Category Archives: Clean, Maintain & Repair

Replacement Cooking Grates For Weber Q Gas Grills

2006 Weber Q 120
2006 Weber Q 120

Restoring or refreshing a Weber Q portable gas grill? If so, you may be in the market for replacement cooking grates.

Here’s a handy list of replacement cooking grates for popular Weber Q models. The Amazon links help support this blog, so thanks in advance for clicking!

Weber Q Replacement Cooking Grates

All include a set of 2 grates and 2 support clips.

  • PECI – Porcelain-enameled cast iron
Part No. Type Fits Dimensions (inches)
7644 PECI Weber Q 100/1000 series 17 x 12.7 x 0.5
7645 PECI Weber Q 200/2000 series 21,5 x 15,3 x 0.5
7646 PECI Weber Q 300/3000 series 25 x 17.8 x 0.5

Replacement Cooking Grates For Weber Spirit & Genesis Gas Grills

2007 Weber Spirit E-210 with side-mounted control panel
2007 Weber Spirit E-210 with side-mounted control panel

Restoring or refreshing an older Weber Spirit or Genesis gas grill? If so, you may be in the market for replacement cooking grates.

Here’s a handy list of replacement cooking grates for popular Weber Spirit and Genesis models. The Amazon links help support this blog, so thanks in advance for clicking!

Spirit & Genesis Replacement Cooking Grates

PES – Porcelain-enameled steel
PECI – Porcelain-enameled cast iron
SS – Stainless steel
* – Models with side-mounted control panels

Part No. Type Fits Dimensions (inches)
7523 PES Spirit 200* series, Spirit 500, Genesis Silver A 15 x 11.3 x 0.2
7525 PES Spirit 300 series, Spirit 700, Genesis Silver B/C, Genesis Gold B/C, Genesis Platinum B/C (2005 model), Genesis 1000-3500 17.4 x 11.8 x 0.2
7522 PECI Spirit 200* series, Spirit 500, Genesis Silver A 15 x 11.3 x 0.5
7637 PECI Spirit 200 series 17.5 x 10.2 x 0.5
7638 PECI Spirit 300 series 17.5 x 11.9 x 0.5
7524 PECI Genesis 300 series 19.5 x 12.9 x 0.5
7521 SS Spirit 200* series, Spirit 500, Genesis Silver A 14.9 x 11.3 x 0.5
7639 SS Spirit 300 series 17.3 x 11.8 x 0.5
7528 SS Genesis 300 series 19.5 x 12.9 x 0.6

Deep Cleaning Your Weber Gas Grill

In a post last year, I said I was a clean freak when it comes to my grill. But sometimes I get busy and/or lazy and I let my Weber Summit 450 go too long between cleanings. I know it’s starting to get bad when I have a hard time lighting the grill because the ignitors are clogged with debris. I know it’s getting even worse when the burners are burning unevenly and with yellow flames because some of the burner holes are clogged. That’s when I know it’s time to break down and do a deep cleaning of my grill.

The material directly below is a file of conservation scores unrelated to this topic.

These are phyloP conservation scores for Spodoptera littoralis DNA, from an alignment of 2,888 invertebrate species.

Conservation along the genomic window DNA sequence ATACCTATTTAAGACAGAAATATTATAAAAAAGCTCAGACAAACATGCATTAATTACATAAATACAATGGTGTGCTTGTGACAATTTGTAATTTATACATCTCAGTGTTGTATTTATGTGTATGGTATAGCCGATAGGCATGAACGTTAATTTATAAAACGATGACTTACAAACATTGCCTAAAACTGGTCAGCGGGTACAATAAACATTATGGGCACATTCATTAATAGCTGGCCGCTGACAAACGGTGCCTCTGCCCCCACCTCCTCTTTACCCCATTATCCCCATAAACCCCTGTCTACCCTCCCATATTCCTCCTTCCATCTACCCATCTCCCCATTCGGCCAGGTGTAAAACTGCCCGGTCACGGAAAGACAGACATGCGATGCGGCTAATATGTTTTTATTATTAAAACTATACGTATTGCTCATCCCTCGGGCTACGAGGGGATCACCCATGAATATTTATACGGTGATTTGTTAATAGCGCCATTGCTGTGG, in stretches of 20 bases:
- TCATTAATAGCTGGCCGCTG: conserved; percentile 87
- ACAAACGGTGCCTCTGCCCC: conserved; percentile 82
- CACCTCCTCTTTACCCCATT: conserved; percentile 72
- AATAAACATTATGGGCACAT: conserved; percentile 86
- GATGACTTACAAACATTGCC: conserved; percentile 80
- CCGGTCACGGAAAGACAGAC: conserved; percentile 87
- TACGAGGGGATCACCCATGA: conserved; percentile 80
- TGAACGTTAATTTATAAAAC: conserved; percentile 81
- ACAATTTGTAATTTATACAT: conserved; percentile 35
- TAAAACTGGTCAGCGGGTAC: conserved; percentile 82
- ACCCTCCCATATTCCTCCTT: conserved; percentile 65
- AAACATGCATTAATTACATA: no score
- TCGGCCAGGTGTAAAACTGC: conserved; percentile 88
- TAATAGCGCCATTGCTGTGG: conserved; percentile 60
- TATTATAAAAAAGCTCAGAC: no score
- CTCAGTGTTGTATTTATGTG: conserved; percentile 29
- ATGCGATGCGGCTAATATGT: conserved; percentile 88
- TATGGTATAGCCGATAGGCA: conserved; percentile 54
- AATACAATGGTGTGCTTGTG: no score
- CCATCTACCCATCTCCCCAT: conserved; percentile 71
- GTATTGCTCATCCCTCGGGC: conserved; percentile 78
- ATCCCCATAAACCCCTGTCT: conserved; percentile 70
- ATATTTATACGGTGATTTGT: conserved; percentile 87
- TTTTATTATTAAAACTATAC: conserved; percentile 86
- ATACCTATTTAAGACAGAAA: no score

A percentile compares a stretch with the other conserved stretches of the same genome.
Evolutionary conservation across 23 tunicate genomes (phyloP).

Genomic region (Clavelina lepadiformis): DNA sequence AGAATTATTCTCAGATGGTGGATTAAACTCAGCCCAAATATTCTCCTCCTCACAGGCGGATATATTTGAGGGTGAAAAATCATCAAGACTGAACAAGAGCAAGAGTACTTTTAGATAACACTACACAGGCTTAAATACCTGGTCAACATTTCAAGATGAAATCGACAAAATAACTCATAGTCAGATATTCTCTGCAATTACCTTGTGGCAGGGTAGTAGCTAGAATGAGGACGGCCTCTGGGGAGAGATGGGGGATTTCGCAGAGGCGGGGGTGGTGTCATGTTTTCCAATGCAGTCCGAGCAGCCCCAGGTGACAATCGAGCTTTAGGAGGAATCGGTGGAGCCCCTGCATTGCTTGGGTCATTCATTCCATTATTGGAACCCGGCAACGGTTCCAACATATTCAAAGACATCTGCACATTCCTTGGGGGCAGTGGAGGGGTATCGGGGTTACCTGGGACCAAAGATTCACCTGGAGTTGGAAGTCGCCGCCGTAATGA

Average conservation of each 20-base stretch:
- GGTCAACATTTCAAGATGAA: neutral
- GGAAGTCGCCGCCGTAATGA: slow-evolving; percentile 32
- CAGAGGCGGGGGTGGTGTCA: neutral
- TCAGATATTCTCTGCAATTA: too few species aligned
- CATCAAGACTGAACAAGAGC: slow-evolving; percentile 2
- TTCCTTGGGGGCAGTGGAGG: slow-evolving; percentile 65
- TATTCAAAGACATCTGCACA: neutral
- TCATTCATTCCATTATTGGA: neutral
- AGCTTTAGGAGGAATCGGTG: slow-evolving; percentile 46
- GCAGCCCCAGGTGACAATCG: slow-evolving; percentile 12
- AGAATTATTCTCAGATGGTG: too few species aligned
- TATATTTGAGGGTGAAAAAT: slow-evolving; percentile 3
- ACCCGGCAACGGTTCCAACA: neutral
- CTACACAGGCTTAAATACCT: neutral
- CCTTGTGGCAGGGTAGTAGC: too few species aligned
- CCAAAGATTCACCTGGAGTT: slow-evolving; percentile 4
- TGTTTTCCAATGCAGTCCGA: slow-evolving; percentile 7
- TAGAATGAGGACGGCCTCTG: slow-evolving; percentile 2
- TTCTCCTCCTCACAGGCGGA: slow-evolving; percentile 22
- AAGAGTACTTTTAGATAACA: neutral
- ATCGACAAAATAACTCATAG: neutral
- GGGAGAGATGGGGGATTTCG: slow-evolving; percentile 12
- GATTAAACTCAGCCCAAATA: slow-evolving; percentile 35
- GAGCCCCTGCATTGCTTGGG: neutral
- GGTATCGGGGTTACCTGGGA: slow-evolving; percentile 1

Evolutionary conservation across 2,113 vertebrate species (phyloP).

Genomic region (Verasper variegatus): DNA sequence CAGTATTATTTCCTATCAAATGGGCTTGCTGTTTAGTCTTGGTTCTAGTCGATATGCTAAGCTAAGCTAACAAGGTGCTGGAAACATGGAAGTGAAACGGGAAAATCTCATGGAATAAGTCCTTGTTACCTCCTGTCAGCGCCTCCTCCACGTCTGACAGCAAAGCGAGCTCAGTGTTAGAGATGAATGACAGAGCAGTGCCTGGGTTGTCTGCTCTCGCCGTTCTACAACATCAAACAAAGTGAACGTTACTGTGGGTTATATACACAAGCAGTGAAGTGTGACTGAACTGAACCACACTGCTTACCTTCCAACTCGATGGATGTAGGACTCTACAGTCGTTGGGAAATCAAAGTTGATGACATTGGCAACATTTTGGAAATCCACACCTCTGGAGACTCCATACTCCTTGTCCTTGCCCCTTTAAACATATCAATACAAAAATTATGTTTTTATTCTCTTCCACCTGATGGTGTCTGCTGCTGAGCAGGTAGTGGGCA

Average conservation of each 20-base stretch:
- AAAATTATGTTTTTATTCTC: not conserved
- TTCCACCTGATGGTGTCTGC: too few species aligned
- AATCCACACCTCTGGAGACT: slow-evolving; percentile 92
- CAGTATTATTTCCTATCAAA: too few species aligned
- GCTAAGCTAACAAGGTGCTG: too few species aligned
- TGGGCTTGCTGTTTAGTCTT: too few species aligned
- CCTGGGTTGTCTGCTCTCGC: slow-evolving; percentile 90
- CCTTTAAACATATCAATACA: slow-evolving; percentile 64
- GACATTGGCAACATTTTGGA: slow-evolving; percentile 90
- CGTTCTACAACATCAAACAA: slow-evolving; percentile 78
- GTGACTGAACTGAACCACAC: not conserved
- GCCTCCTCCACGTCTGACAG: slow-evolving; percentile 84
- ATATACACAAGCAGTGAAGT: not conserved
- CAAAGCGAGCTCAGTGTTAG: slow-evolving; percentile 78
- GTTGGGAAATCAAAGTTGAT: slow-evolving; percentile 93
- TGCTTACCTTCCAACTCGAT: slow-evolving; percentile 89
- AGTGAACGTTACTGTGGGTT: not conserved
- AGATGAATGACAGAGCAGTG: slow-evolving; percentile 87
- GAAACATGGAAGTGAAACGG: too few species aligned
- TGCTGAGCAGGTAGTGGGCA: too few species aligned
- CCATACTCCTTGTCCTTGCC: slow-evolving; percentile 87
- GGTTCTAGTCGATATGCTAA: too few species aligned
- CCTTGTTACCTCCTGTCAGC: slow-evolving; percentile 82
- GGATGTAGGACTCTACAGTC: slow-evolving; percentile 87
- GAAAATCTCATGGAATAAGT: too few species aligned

Here’s how I do it.

Grill Cleaning Tools & Supplies Needed

Grill cleaning supplies & tools
Some of the supplies & tools needed to do a Weber gas grill deep cleaning

To deep clean your grill you’ll need the following tools and supplies:

  • Grill brush
  • Leather grilling  gloves
  • Narrow and wide putty knives
  • Stainless steel bristle brush
  • Eyeglass screwdriver or paper clip
  • Disposable latex/nitrile gloves
  • Windex, Simple Green or similar cleaner
  • Stainless steel cleaner
  • Compressed air duster
  • 0000 super-fine steel wool
  • Towels/rags
  • Garbage bag

During some of the steps shown below, you may want to wear disposable gloves to keep your hands clean. Continue reading Deep Cleaning Your Weber Gas Grill

How To Remove Odors From Cast Iron Skillets & Cookware

Does your cast iron skillet smell funky? If so, try this tip from America’s Test Kitchen. Place it in a 400°F grill or oven for about 10 minutes. This burns off the oxidized fatty acids left behind from cooking that cause the odor.

Cast iron skillets

Let the pan cool until still warm but safe to handle. Apply a thin coat of vegetable oil to the pan, removing any excess with paper towels. Your skillet is ready to go!

This method works for all cast iron skillets, pots, Dutch ovens, griddles and bakeware.

Burn Off Grates Before Grilling, Not After

Skirt steak remnants on cooking grate
Skirt steak remnants on cooking grate

There are two, maybe three reasons why it’s best to burn-off the grates in your gas grill before grilling, not after:

1) You preheat the grill and burn-off the grates in a single step, saving time and fuel.

2) There’s zero chance of forgetfulness. If you burn-off after cooking, you go into the house and enjoy your meal, only to realize 30 minutes later that your grill is glowing cherry-red-hot out on the patio. In fact, on one occasion, I left the house to run errands with my Weber Summit 450 burning-off in the backyard. I’ll never make that mistake again.

3) Leaving carbonized debris on raw cast iron grates between uses may help prevent rusting.